Craig Coben is a former investment banker at Bank of America, where he most recently served as co-head of global capital markets for the Asia-Pacific region. Howard Fischer, a partner at the law firm Moses & Singer, is a former senior attorney at the United States Securities & Exchange Commission.
Governments and corporations around the world have long resented the way the United States enforces its laws abroad. But the United States is now poised to take extraterritoriality to the next level by introducing emissions disclosure rules that have largely gone unnoticed.
The United States has imposed billions of dollar fines on European champion companies for bribing foreign officials in violation of the U.S. Foreign Corrupt Practices Actor for the clearing of dollar transactions for Iranian and Cuban entities in violation of the Trading with the Enemy Act, even if the conduct occurred outside of the United States and did not involve any US entity. The long arm of U.S. enforcement also requires foreign companies to comply with U.S. export regulations on a long list of countries. More recently, the United States has been accused of “weaponizing” the dollar to force other countries to respect its political preferences.
The next installment of this de facto financial empire is a new disclosure rule for dry and technical greenhouse gases proposed by the Securities and Exchange Commission which, in practice, will bring much of the global business community under the U.S. regulatory umbrella.
In a word, the new rules compel certain American public companies (representing the lion’s share of the American business community) to disclose what is called “scope 3 greenhouse gas (GHG) emissions.”
Scope 1 emissions are those that companies generate directly, while Scope 2 emissions are those caused by the energy used by the company. Scope 3 covers indirect emissions from activities up and down a company’s value chain, such as suppliers or distributors, or related to how customers use the company’s products . For many companies, this category could encompass the majority of their GHG emissions.
If the new rules are passed, it’s likely that almost every company that does business with a major US company will be subject to a backdoor requirement forcing it to calculate and disclose its greenhouse gas emissions – even if that company otherwise has no stock exchange listing in the United States or even any presence in the United States. It’s extraterritoriality on steroids.
What are the potential implications for non-US businesses?
Cost and complexity: Most companies, especially small and medium-sized ones, probably lack both the expertise and the resources to calculate their GHG emissions. Additionally, when these rules go into effect, there will likely be few entities qualified to audit and certify these issuances, which could result in a backlog that could impede the ability to market services or products to regulated U.S. businesses.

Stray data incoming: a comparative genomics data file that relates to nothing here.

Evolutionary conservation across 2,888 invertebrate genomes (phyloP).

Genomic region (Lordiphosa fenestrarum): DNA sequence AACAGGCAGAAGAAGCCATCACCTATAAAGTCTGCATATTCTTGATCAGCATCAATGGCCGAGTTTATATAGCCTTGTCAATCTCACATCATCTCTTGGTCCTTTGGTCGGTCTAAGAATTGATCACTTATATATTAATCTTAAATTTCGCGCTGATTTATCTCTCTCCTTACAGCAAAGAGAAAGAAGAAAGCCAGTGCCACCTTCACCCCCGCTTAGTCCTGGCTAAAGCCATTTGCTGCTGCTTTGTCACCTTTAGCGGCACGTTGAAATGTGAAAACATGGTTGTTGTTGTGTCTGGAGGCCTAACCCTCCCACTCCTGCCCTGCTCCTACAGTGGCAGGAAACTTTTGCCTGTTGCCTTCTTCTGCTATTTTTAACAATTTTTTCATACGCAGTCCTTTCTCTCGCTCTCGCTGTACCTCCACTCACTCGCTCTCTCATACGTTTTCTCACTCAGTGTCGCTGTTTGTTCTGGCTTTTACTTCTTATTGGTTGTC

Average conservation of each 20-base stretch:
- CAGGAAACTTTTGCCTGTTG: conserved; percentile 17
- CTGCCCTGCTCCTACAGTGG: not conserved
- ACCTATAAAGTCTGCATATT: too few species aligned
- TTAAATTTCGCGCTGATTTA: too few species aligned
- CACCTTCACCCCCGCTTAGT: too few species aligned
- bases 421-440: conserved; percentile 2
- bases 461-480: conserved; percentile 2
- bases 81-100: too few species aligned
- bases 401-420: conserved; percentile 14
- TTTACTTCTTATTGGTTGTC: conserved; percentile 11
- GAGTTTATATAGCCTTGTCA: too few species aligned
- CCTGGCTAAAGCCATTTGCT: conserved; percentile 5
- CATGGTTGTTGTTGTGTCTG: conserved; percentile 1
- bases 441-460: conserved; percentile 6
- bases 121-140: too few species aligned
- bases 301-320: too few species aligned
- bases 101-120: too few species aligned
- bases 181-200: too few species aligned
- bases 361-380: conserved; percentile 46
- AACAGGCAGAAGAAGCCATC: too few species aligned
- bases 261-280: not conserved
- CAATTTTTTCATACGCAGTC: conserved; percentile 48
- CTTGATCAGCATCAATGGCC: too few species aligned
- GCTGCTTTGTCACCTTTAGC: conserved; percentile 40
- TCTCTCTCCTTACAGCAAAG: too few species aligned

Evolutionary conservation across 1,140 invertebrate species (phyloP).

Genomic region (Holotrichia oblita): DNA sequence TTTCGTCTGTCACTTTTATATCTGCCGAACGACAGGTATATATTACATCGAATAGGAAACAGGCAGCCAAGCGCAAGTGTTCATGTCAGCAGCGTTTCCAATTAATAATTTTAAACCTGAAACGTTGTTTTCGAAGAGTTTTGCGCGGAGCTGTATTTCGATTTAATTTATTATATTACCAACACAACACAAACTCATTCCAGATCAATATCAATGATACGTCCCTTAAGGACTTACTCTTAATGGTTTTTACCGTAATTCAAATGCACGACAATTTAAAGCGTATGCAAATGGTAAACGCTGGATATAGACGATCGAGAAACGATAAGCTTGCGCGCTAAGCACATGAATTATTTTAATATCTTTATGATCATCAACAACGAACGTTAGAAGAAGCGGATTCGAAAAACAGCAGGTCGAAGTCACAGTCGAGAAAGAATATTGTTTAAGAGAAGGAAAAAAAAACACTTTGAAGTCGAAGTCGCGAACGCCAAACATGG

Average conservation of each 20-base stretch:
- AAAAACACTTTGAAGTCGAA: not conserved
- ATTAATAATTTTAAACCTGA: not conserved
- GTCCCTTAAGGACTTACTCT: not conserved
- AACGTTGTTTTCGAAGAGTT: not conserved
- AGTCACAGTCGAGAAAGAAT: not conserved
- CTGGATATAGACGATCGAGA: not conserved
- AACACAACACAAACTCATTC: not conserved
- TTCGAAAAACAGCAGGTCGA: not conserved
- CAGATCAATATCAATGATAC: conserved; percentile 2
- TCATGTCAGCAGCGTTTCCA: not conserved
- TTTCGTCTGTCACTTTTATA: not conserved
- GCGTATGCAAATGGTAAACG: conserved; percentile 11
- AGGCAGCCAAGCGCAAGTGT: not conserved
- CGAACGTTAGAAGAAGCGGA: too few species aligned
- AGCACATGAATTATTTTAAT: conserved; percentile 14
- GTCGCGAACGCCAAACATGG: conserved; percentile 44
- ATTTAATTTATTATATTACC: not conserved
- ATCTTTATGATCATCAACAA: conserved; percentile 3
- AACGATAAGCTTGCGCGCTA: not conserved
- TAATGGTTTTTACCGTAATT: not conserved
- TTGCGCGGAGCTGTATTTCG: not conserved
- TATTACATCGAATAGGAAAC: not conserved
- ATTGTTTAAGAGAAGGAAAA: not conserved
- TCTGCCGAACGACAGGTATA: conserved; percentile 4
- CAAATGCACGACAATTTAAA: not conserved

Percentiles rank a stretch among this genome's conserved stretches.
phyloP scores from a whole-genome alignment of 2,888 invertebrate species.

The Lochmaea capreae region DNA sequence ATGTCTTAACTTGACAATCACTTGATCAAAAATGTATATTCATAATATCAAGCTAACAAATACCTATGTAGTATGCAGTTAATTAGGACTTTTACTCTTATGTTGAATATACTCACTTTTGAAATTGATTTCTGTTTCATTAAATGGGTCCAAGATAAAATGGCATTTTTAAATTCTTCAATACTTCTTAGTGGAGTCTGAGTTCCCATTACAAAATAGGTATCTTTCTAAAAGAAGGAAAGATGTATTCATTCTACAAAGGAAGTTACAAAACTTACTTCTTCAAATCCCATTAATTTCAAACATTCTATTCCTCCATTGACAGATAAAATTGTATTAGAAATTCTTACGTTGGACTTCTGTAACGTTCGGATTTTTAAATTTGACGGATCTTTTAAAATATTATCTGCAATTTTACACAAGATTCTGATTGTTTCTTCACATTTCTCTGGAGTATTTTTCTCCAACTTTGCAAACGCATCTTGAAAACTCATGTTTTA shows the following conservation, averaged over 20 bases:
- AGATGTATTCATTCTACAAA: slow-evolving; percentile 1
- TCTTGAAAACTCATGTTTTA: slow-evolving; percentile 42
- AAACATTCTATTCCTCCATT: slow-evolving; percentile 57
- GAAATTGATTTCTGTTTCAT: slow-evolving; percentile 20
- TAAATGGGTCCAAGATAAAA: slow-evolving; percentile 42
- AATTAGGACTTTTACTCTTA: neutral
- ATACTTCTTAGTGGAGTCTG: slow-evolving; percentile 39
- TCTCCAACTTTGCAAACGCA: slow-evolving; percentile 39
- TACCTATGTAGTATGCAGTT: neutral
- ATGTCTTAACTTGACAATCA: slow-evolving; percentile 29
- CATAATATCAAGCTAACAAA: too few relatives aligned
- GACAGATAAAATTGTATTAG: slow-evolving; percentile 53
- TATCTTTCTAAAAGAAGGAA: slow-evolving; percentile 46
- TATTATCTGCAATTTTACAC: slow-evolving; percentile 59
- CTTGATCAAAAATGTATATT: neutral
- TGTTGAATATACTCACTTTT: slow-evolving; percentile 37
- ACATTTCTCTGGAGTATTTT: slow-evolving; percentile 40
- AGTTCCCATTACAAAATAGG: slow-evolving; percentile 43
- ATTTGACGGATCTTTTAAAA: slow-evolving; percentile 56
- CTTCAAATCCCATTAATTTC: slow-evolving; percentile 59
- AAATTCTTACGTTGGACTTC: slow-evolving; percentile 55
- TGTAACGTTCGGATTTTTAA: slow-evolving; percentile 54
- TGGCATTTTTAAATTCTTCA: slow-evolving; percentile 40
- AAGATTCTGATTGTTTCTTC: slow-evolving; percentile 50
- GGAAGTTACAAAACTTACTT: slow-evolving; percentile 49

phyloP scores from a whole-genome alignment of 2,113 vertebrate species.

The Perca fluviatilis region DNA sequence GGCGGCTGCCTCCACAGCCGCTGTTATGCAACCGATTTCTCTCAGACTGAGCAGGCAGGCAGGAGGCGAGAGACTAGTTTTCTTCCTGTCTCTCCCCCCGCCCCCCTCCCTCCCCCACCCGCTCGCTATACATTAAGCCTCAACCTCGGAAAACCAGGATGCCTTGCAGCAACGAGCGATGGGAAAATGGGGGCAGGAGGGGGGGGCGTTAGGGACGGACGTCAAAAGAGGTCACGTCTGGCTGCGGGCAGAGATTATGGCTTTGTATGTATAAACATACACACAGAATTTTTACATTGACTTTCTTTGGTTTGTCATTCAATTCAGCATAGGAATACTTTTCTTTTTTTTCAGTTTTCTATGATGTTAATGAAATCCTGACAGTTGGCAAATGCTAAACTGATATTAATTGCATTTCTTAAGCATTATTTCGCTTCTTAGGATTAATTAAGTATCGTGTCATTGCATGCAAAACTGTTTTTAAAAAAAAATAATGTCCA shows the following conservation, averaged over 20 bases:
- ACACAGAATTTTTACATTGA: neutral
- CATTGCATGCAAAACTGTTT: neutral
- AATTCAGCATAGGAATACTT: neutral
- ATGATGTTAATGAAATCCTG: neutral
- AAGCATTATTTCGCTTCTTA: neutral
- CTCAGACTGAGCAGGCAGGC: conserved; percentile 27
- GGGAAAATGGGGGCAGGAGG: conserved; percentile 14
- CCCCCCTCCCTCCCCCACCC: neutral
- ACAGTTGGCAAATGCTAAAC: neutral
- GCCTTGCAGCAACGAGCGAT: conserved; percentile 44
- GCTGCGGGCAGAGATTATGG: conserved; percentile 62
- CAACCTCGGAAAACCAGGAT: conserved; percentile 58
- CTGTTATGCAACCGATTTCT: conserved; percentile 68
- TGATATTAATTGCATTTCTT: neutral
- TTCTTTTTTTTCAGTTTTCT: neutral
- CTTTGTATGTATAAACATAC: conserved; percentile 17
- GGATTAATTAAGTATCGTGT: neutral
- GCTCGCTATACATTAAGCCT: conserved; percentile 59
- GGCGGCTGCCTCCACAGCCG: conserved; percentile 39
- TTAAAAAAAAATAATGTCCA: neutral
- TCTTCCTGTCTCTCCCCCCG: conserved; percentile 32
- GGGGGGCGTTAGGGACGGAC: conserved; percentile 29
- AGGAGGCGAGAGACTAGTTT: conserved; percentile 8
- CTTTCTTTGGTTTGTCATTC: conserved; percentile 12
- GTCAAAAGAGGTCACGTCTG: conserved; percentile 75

Competitive (dis)advantage: If you do business with a publicly traded US company, your GHG emissions may need to be quantified and reported by the US entity. This could mean that if a US company has multiple supplier choices, a counterparty with better control over its GHG emissions could be a preferred supplier, as this makes it easier for a US company to manage its SEC compliance.
The winners are likely to be US companies or companies from developed countries with experience in complying with a large regulatory program; the losers will in many cases be suppliers and distributors in emerging markets, whether they cause lower or higher GHG emissions.
Accountability to US Law Enforcement. Just because a company doesn’t have operations or offices in the United States doesn’t mean it can’t be sued or be the target of US enforcement action. A Brazilian company providing incorrect GHG data could theoretically be held liable by the SEC in a US court for aiding and abetting the securities fraud of a reporting US company, or potentially be named as a target in a private class action lawsuit.
And, in the absence of universally accepted reporting standards, the risk is real and substantial. Although there is a safe harbor for reasonable statements and those made in good faith, it is vague and therefore may not protect a company from complainants or aggressive regulators.
Attractiveness as a merger objective. Non-US entities that are the acquisition target of a US business could be more or less attractive depending on the strength of their GHG emissions reporting. If, for example, a Swedish company has no idea of the GHG emissions of its counterparties or suppliers, this could make it a less attractive acquisition target for a reporting US company.
For many small businesses, acquisition by a larger entity is key to their exit plan, and failure to follow these rules could make selling to US-based acquirers all the more difficult.
The proposed rules cast an extraordinarily wide net, potentially catching many companies that never expected to be regulated by US financial authorities.
Previously, it was claimed that a foreign company that is listed on the United States stock exchange or that does significant business in the United States has in fact consented to abide by United States laws even for its conduct abroad. But now, even simply acting as a supplier or distributor for a US company in a foreign country can subject a company to onerous SEC rules and enforcement.
If the government’s mark of legitimacy is “consent of the governedthe SEC’s new environmental disclosure rules — with their unprecedented extraterritorial reach — could very well fail this rather essential benchmark.